Then there is the excellent point recently raised by my friends at Barbados Free Press: how can this ambitious Plan be implemented in a policy vacuum, when Barbados, after years of promises and drafting and redrafting work, still lacks a general environment law? How can the government impose emission controls, inspect motor vehicles, properly supervise offshore drilling and onshore natural gas storage facilities, ethanol production and wind farms, and generally enforce the many measures envisioned in this Plan without a framework law and supporting regulations (which may take years to write and adopt) and an inspection and enforcement staff and budget?

    Further, who is going to be setting and inspecting compliance with the energy efficiency and labeling requirements for appliances, the efficiency components in the building code, the bans on various materials? Who will be conducting all these energy audits envisioned, and what certification will be provided for the auditors?

    The devil always is in such details. Can all of the Plan elements truly be realized? To the extent and within the timeframe envisioned? If so, how, given current and prospective budgetary and technical resources available to Barbados? If not, what will be sacrificed first?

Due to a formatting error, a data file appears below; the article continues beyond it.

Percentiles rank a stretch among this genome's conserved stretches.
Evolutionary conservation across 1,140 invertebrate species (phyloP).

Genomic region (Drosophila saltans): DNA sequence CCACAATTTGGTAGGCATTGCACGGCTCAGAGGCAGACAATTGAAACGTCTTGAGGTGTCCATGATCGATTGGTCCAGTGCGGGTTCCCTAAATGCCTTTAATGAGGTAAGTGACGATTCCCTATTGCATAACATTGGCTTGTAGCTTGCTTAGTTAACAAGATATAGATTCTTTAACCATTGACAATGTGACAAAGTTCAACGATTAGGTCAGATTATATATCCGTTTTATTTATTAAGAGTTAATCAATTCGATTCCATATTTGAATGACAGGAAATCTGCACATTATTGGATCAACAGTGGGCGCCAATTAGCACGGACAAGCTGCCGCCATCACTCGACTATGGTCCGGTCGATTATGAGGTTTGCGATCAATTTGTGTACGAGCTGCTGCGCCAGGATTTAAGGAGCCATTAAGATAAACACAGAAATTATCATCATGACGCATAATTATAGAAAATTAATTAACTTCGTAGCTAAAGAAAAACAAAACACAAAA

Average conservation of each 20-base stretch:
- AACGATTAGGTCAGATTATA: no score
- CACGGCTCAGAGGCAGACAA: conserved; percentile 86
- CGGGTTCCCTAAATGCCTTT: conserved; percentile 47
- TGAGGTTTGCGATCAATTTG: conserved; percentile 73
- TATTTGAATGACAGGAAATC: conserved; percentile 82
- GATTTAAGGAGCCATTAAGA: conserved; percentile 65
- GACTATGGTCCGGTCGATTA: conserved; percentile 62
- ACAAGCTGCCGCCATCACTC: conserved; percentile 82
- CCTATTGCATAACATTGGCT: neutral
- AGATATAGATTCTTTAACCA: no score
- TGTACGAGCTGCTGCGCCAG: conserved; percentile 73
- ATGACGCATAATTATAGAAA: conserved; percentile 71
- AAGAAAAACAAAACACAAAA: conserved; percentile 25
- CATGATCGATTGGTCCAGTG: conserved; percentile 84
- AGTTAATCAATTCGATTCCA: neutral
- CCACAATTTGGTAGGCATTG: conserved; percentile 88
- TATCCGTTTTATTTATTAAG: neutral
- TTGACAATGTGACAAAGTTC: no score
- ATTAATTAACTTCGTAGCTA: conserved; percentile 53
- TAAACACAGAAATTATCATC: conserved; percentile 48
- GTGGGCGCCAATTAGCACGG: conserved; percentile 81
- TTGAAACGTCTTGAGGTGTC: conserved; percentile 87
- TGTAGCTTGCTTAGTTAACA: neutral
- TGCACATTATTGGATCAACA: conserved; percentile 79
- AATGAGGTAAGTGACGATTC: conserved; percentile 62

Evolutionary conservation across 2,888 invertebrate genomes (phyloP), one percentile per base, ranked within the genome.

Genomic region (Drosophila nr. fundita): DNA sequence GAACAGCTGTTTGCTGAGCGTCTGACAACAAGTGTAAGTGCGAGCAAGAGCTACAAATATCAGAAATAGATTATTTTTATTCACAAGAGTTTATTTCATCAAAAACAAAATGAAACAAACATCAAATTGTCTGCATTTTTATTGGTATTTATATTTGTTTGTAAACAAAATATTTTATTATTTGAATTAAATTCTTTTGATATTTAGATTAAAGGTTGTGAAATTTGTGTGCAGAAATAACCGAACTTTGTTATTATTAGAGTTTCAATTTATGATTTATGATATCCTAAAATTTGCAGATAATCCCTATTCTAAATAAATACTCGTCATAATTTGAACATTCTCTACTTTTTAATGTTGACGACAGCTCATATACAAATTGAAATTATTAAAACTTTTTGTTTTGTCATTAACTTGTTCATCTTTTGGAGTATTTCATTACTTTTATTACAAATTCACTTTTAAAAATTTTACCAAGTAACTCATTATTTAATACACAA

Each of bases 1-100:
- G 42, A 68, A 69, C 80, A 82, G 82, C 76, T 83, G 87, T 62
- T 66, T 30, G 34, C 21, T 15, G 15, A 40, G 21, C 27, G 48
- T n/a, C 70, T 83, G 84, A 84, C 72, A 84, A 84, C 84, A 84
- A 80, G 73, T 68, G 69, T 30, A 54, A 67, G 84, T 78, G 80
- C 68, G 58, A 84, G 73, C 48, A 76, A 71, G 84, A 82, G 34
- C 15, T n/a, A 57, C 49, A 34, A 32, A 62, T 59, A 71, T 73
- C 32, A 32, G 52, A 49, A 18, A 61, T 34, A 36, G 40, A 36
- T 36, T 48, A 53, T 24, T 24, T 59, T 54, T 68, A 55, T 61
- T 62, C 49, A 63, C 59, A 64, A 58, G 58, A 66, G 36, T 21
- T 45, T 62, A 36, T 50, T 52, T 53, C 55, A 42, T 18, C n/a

The Barbadian Senate already has before it a resolution to approve the draft Plan and urge the Government to “proceed to implement [it] in the shortest possible time.” Maybe the Senators should demand further details first, or better yet, an open national public debate on the various elements of the Plan. But given what I have read about the current Administration and its hold over Parliament, this does not seem likely.

    — Keith R

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    12 Responses to “A Sustainable Energy Plan for Barbados?”

    1. greengage Says:

      I am trying to transfer the text of my response to this on the Barbados Free Press website. However I am technically challenged and may well fail. (I have saved the text on NotePad but haven’t a clue it it will transfer here) Here goes=